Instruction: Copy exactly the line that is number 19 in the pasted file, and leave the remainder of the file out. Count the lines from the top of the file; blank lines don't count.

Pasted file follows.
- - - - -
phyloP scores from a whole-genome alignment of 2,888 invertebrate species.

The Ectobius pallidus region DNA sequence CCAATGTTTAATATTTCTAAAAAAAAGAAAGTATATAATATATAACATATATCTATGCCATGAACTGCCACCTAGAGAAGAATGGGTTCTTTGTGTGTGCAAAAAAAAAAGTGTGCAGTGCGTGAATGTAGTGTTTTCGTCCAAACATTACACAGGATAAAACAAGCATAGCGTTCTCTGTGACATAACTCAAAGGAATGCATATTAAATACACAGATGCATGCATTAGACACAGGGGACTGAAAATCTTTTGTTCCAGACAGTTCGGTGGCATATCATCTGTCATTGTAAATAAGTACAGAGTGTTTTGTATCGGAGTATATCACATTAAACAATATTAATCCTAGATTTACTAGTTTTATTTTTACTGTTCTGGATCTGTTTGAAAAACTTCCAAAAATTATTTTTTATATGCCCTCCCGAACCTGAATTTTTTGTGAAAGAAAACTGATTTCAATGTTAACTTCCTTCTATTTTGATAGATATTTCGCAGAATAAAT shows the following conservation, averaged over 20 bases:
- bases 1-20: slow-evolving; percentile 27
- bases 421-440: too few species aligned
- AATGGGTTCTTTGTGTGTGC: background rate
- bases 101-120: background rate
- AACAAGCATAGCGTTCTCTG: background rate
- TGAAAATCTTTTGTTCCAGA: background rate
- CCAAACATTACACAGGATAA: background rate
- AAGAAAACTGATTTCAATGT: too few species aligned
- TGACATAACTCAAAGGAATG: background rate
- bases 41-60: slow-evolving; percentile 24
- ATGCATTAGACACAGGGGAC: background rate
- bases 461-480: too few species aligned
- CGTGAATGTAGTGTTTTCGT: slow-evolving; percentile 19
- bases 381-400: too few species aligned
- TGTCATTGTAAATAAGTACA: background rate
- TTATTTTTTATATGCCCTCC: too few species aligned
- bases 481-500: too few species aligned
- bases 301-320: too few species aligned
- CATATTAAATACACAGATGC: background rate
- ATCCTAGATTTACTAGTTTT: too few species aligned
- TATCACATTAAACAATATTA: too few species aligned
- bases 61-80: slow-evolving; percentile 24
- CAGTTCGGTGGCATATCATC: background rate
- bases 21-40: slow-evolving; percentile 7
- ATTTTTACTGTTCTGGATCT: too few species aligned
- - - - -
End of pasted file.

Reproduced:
- bases 481-500: too few species aligned